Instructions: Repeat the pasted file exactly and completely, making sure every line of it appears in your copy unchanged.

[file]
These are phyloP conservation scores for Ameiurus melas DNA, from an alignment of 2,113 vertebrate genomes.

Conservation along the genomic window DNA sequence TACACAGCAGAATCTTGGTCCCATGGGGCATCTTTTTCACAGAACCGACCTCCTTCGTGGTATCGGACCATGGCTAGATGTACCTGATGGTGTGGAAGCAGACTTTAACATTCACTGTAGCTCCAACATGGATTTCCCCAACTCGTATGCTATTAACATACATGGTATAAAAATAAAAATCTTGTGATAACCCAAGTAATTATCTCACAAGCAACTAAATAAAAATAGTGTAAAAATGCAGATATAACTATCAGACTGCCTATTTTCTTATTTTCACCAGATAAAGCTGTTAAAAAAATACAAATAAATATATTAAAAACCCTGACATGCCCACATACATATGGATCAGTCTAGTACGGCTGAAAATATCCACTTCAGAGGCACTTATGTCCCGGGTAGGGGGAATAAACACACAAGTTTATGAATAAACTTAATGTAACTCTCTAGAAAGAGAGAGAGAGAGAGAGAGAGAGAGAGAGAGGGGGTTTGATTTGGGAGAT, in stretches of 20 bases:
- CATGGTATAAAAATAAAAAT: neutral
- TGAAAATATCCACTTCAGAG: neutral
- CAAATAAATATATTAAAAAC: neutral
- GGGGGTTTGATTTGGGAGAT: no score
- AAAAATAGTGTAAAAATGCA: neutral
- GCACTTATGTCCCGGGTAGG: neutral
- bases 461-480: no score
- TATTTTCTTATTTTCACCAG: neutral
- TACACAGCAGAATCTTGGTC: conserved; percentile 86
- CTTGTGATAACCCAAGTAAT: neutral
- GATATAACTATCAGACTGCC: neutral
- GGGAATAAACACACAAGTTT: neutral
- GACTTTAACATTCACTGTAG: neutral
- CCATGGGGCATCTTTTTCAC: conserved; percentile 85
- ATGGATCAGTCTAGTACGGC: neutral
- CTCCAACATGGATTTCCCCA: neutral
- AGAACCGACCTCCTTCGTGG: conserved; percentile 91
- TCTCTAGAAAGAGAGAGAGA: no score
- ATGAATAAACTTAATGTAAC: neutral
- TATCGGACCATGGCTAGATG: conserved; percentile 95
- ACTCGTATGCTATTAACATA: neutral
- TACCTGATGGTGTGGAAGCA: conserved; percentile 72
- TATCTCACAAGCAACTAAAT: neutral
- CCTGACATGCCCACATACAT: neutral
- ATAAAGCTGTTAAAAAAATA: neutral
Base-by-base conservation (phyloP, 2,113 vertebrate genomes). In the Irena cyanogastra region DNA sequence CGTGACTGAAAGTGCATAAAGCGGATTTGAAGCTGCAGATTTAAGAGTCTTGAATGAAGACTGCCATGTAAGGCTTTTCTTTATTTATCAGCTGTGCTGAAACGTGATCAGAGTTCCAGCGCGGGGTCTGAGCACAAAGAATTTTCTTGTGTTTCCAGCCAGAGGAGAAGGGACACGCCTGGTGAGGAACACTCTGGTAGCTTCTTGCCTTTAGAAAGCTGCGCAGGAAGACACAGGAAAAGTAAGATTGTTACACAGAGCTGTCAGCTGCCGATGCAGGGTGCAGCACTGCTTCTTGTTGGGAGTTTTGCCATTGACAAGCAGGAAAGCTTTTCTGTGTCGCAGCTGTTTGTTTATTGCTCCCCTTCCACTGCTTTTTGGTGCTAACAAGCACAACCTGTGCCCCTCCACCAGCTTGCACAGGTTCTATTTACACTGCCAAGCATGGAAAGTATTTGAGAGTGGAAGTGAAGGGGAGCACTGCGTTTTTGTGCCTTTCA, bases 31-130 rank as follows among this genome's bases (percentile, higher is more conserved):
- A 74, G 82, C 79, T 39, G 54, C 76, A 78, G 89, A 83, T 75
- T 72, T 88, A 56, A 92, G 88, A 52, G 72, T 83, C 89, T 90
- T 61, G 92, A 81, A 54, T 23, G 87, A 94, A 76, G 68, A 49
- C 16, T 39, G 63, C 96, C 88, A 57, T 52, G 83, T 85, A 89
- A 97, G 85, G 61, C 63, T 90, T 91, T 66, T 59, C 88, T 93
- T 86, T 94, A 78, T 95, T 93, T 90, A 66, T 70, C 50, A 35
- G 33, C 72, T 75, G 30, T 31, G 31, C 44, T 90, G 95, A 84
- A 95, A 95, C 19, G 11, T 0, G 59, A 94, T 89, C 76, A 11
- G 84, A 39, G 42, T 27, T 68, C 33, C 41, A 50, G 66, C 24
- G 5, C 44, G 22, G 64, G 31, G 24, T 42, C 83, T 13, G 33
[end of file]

These are phyloP conservation scores for Ameiurus melas DNA, from an alignment of 2,113 vertebrate genomes.

Conservation along the genomic window DNA sequence TACACAGCAGAATCTTGGTCCCATGGGGCATCTTTTTCACAGAACCGACCTCCTTCGTGGTATCGGACCATGGCTAGATGTACCTGATGGTGTGGAAGCAGACTTTAACATTCACTGTAGCTCCAACATGGATTTCCCCAACTCGTATGCTATTAACATACATGGTATAAAAATAAAAATCTTGTGATAACCCAAGTAATTATCTCACAAGCAACTAAATAAAAATAGTGTAAAAATGCAGATATAACTATCAGACTGCCTATTTTCTTATTTTCACCAGATAAAGCTGTTAAAAAAATACAAATAAATATATTAAAAACCCTGACATGCCCACATACATATGGATCAGTCTAGTACGGCTGAAAATATCCACTTCAGAGGCACTTATGTCCCGGGTAGGGGGAATAAACACACAAGTTTATGAATAAACTTAATGTAACTCTCTAGAAAGAGAGAGAGAGAGAGAGAGAGAGAGAGAGAGGGGGTTTGATTTGGGAGAT, in stretches of 20 bases:
- CATGGTATAAAAATAAAAAT: neutral
- TGAAAATATCCACTTCAGAG: neutral
- CAAATAAATATATTAAAAAC: neutral
- GGGGGTTTGATTTGGGAGAT: no score
- AAAAATAGTGTAAAAATGCA: neutral
- GCACTTATGTCCCGGGTAGG: neutral
- bases 461-480: no score
- TATTTTCTTATTTTCACCAG: neutral
- TACACAGCAGAATCTTGGTC: conserved; percentile 86
- CTTGTGATAACCCAAGTAAT: neutral
- GATATAACTATCAGACTGCC: neutral
- GGGAATAAACACACAAGTTT: neutral
- GACTTTAACATTCACTGTAG: neutral
- CCATGGGGCATCTTTTTCAC: conserved; percentile 85
- ATGGATCAGTCTAGTACGGC: neutral
- CTCCAACATGGATTTCCCCA: neutral
- AGAACCGACCTCCTTCGTGG: conserved; percentile 91
- TCTCTAGAAAGAGAGAGAGA: no score
- ATGAATAAACTTAATGTAAC: neutral
- TATCGGACCATGGCTAGATG: conserved; percentile 95
- ACTCGTATGCTATTAACATA: neutral
- TACCTGATGGTGTGGAAGCA: conserved; percentile 72
- TATCTCACAAGCAACTAAAT: neutral
- CCTGACATGCCCACATACAT: neutral
- ATAAAGCTGTTAAAAAAATA: neutral
Base-by-base conservation (phyloP, 2,113 vertebrate genomes). In the Irena cyanogastra region DNA sequence CGTGACTGAAAGTGCATAAAGCGGATTTGAAGCTGCAGATTTAAGAGTCTTGAATGAAGACTGCCATGTAAGGCTTTTCTTTATTTATCAGCTGTGCTGAAACGTGATCAGAGTTCCAGCGCGGGGTCTGAGCACAAAGAATTTTCTTGTGTTTCCAGCCAGAGGAGAAGGGACACGCCTGGTGAGGAACACTCTGGTAGCTTCTTGCCTTTAGAAAGCTGCGCAGGAAGACACAGGAAAAGTAAGATTGTTACACAGAGCTGTCAGCTGCCGATGCAGGGTGCAGCACTGCTTCTTGTTGGGAGTTTTGCCATTGACAAGCAGGAAAGCTTTTCTGTGTCGCAGCTGTTTGTTTATTGCTCCCCTTCCACTGCTTTTTGGTGCTAACAAGCACAACCTGTGCCCCTCCACCAGCTTGCACAGGTTCTATTTACACTGCCAAGCATGGAAAGTATTTGAGAGTGGAAGTGAAGGGGAGCACTGCGTTTTTGTGCCTTTCA, bases 31-130 rank as follows among this genome's bases (percentile, higher is more conserved):
- A 74, G 82, C 79, T 39, G 54, C 76, A 78, G 89, A 83, T 75
- T 72, T 88, A 56, A 92, G 88, A 52, G 72, T 83, C 89, T 90
- T 61, G 92, A 81, A 54, T 23, G 87, A 94, A 76, G 68, A 49
- C 16, T 39, G 63, C 96, C 88, A 57, T 52, G 83, T 85, A 89
- A 97, G 85, G 61, C 63, T 90, T 91, T 66, T 59, C 88, T 93
- T 86, T 94, A 78, T 95, T 93, T 90, A 66, T 70, C 50, A 35
- G 33, C 72, T 75, G 30, T 31, G 31, C 44, T 90, G 95, A 84
- A 95, A 95, C 19, G 11, T 0, G 59, A 94, T 89, C 76, A 11
- G 84, A 39, G 42, T 27, T 68, C 33, C 41, A 50, G 66, C 24
- G 5, C 44, G 22, G 64, G 31, G 24, T 42, C 83, T 13, G 33